I was directed to this site from a survey from http://www.emiles.com, (which I signed up through my Skymiles account). I was supposed to do a survey at this site for free miles and was directed to a site to sign up for a 7 day trial. Instead it signed me up for a membership and billed my the full rate.

    I canceled immediately, called to confirm and still could not get a full refund. I dealt with the very rude customer service people twice and then insisted on a manager who was even more rude. Now I’m stuck with paying for half of it and worried about info getting released.

  2. William says:

    +15704460330: Claim your $1000 Walmart gift card today! Enter code “IWON” at http://prizesforyou.biz/wm (details apply)

  3. Not happy to recieve a message at 0600am on a work day over some sh** I am a winner and cant even get the prize I won, So dont waste my time telling me when Im in the middle of getting meals ready for hungry people that have to work for a living! Thanks for your time and have a very nice day!

  4. Lou says:

    Got phone text this morning saying same as William’s above, except my code word was “FREE”
    and the phone was 757-739-4292. You then go to website, and it says there are “problems” with site. There are about 3 phone numbers for this, and all the same except some also have the code word “WINN”. They all seem to be in Virginia. Stupid. Don’t know what the fools are gaining by generating this. Caveat emptor. Beware.

  5. I wanted to show my thanks to you for the brilliant articles on your website. Many information sites I have found on this subject are junk or trying to sell me something. Ugh! Im incredibly glad I found your website and really loved your publishing style. Bless you for your hard work.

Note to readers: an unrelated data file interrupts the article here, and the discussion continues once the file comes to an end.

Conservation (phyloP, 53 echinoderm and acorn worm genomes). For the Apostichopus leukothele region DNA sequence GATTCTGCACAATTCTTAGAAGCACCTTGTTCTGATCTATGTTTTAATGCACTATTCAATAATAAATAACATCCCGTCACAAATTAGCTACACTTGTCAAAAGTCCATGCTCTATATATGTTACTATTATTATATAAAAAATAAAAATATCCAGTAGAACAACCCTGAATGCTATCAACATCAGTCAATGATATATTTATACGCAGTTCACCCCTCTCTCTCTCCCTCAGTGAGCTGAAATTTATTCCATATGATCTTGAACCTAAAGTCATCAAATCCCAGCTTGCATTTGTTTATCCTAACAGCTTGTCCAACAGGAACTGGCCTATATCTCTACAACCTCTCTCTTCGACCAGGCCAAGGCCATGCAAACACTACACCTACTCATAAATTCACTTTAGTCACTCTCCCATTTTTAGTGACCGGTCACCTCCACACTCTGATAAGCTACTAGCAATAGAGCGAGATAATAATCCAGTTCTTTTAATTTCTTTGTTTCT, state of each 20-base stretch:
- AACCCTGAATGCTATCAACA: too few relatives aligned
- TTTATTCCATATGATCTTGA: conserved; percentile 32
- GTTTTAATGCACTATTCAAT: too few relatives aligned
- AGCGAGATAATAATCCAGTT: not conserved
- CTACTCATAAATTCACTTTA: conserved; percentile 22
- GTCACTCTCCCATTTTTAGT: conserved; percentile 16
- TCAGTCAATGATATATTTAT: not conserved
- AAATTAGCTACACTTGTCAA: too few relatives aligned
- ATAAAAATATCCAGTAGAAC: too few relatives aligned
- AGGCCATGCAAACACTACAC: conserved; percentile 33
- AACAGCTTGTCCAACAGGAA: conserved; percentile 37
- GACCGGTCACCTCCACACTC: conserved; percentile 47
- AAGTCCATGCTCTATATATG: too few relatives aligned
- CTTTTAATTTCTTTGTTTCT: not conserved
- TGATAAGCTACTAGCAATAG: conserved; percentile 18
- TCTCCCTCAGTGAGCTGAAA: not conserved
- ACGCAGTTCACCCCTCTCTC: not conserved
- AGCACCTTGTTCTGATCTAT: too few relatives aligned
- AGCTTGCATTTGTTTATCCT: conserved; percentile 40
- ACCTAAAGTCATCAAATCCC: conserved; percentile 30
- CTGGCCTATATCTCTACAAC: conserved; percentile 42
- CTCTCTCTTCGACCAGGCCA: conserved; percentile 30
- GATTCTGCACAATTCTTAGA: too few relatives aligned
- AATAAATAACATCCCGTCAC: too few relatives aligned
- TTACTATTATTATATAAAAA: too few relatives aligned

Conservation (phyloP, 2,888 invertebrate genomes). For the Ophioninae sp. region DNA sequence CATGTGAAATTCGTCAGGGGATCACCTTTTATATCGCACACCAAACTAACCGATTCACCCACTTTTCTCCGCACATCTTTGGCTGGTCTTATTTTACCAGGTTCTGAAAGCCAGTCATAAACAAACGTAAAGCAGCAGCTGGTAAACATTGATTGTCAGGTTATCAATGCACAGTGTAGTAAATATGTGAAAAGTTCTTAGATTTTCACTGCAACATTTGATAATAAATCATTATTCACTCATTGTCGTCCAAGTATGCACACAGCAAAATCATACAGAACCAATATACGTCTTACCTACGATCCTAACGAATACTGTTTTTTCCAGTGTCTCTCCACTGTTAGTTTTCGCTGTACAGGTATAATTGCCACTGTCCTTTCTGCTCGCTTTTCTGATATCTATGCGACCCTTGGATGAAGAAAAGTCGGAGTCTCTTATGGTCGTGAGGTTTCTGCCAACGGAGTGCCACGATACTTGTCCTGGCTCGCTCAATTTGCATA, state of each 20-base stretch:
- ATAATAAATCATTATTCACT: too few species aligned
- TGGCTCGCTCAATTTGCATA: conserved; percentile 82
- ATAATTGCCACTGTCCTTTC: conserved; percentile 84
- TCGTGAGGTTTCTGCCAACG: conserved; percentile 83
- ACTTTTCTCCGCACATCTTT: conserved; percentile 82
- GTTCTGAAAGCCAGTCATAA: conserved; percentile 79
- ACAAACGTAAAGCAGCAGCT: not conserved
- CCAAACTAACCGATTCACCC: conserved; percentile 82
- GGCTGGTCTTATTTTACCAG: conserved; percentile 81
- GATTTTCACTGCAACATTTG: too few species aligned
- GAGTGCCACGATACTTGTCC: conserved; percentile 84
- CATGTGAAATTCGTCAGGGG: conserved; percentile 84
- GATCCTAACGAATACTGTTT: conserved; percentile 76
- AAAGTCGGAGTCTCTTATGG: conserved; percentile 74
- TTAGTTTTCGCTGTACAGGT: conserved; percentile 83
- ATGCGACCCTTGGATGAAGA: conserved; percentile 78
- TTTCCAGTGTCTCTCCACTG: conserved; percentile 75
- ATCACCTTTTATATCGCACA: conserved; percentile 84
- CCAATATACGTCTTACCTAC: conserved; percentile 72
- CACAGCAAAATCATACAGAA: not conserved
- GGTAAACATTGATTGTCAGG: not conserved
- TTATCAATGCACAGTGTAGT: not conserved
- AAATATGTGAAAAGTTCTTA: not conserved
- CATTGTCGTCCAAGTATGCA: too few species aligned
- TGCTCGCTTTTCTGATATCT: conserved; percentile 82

6. VICKIEBROEN says:

    WELL IGOT THAT EMAIL IHAVE WON A10OO.DOLLARS TYPEIT IN AND GET YOUR GIFT CARD FULL OF BULL SHIT
    \

  7. Timothy J says:

    KANSAS AREA SCAM PHONE NUMBER ON TEXT MSG. WELL I GOT THAT EMAIL “I HAVE WON A $10OO DOLLARS TYPE ENTRY NUMBER xxxx” INTO AND FILL OUT IDENTITY ETC. TO RECEIVE A BEST BUY GIFT CARD. FULL OF *&^%$ SCAM [WRITTEN] ALL OVER — IDENTITY THEFT !!!!

  8. MARTHA says:

    CALIFORNIA AREA SCAM PHONE ON TEXT MSG I HAVE WON A1000 BESTBUY GIFTCARD MY CODE6655

  9. I received a text claiming I won a 1000 dollar gift . Straigt up bullsh*@!!!

  10. Dixie says:

    I got a text saying I won a $1000.00 shoppping spree at Target. I am really glad I ignored that text.

  11. casserole says:

    Says I am a wallmart winner

  12. charles adamski says:

    I was hit with two unauthorized purchases and woud I would not buy anything thru the internet

  13. Lorraine says:

    I received an SMS to say that ny last months entry had won . I was directed to http//www.samsung.com.au.ppdf.biz with a code number of SIII to claim my prize a FREE Samsung Galaxy S111

  14. tamara says:

    yeah they said i won 100.00 gift card never happened should of listen to mom

  15. Barbara Grant says:

    got call from 9178252895 saying win apple product entered goes to zinga….wtf

  16. jeniffer jenhowong says:

    try to not smart with the evilbusiness! not try to selling your body bone ., 1st no one pay for and digger would ready to barvel whole your fxck families!!!

  17. BillPomare says:

    Just win a iapple yea kiwi kiwk kiwi kiwi

  18. Dave Spiller says:

    Got a msg telling me that last month I had won a $1,000 Best Buy Credit Card. All I had to do was send
    in the winning code: “6655″ number. Ha, Ha…. WHAT A SCAM!!

  19. tommy guerriero says:

    I had a message on my answering machine
    #1 they new I sent out resumes and
    #2 I wanted a second shift job
    …The 1-767 area code who do we notify to
    catch these ass holes trying to cheat the USA

  20. eli strand says:

    It’s unbelievable! This shit came all the way to NORWAY! Ihaf won¬£971.450 GBP. This Message came as a SMS. It’s always from USA such Things are coming.